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spacer Randy Newman, Beverly Hills, California, 1983
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Randy Newman, Beverly Hills, California, 1983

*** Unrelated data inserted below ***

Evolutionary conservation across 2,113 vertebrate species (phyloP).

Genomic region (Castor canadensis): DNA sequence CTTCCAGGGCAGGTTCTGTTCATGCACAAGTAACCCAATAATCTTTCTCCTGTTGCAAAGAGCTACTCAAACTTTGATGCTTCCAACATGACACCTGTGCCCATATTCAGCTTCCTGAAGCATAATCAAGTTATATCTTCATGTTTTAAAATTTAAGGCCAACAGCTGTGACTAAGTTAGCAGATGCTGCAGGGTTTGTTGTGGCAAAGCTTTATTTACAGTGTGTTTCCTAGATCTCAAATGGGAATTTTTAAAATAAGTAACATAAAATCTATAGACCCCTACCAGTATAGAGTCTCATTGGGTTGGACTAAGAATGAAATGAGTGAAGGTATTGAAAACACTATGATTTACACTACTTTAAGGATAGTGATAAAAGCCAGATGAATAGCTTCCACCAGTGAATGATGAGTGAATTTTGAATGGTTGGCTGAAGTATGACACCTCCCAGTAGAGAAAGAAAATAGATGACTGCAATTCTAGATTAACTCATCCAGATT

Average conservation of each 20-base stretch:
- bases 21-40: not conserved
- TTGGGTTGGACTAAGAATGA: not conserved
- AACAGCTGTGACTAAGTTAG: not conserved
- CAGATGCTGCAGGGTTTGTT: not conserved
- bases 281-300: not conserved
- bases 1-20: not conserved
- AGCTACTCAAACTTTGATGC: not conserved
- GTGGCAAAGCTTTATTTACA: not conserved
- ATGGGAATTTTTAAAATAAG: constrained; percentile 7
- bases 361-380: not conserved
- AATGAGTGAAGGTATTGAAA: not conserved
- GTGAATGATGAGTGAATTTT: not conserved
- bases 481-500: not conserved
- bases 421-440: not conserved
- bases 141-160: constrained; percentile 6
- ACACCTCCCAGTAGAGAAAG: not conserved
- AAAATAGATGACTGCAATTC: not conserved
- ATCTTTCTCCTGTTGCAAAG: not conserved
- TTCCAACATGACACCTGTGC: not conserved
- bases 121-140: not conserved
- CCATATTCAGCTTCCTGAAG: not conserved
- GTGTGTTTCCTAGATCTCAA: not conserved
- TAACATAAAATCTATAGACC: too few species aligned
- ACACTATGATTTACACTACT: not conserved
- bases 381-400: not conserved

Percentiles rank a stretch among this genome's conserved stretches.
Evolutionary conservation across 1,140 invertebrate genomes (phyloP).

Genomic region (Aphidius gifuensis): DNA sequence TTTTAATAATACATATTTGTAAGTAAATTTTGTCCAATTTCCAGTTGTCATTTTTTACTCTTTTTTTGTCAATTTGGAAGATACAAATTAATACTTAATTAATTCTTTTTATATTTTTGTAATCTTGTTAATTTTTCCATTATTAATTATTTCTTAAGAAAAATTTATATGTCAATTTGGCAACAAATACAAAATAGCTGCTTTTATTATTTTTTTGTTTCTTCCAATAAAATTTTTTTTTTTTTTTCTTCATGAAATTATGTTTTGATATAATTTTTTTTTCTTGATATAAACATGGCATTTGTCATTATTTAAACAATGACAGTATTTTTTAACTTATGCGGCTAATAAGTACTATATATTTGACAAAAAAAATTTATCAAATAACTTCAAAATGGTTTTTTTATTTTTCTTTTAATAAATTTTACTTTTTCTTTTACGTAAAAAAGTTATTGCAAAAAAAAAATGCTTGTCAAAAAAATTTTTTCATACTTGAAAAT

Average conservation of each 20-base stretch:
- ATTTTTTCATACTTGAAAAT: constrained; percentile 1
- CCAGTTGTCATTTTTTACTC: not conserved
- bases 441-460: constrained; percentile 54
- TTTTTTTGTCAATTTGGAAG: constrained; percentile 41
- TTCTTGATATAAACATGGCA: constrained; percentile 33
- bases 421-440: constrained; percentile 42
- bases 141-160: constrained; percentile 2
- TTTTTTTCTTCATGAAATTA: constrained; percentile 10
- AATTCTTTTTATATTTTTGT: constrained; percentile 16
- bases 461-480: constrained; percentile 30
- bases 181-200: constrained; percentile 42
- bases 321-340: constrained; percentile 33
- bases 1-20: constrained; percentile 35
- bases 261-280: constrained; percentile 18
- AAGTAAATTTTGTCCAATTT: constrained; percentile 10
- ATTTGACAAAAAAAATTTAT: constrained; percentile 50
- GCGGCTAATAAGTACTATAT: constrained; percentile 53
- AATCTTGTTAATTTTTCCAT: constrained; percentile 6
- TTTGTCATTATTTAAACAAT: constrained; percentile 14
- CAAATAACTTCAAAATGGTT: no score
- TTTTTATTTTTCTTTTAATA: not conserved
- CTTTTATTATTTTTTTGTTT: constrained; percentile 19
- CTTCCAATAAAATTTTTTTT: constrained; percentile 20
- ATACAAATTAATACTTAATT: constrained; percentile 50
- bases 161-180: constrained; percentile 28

This was shot while Randy and I were walking down Rodeo Drive, en route to Hunter’s Books, where he was hoping to buy a copy of Hector Berlioz’s “Evenings with the Orchestra,” perhaps the funniest novel ever written about classical musicians on the road. “I bet they won’t have it,” he said, in very droll cadences. “Nobody reads here. (And indeed Hunter’s didn’t have the book, and has since gone out of business.) Well, they read the labels inside clothes.” At the time, Randy was best known as a writer and performer of pop songs. His biggest hit, a song about prejudice called “Short People,” generated a mountain of controversy: short people across the nation worked very hard to get the song banned from radio. This baffled Randy. “Maybe I was right about the little pukes all along,” he said. Randy was born into a family of musicians. His uncles Lionel, Emil and Alfred were all soundtrack composers, an endeavor Randy eventually embraced with great success – especially in animated features including the Pixar films “Toy Story” and “A Bug’s Life” and “Monsters, Inc.,” for which he finally won an Academy Award. His father, the only brother not a musician, was a doctor. One of his patients was Howard Hughes, who would wake Dr. Newman in the middle of the night and deliver to his door women the aviator wanted certified disease-free before he would have sex with them. Randy has an amazingly self-depreciating sense of humor. He joked for years about the number of Academy Awards he didn’t win, and once said to me, ‘it’s tough going on stage and singing ‘Lonely at the Top’ in front of six people.”

 

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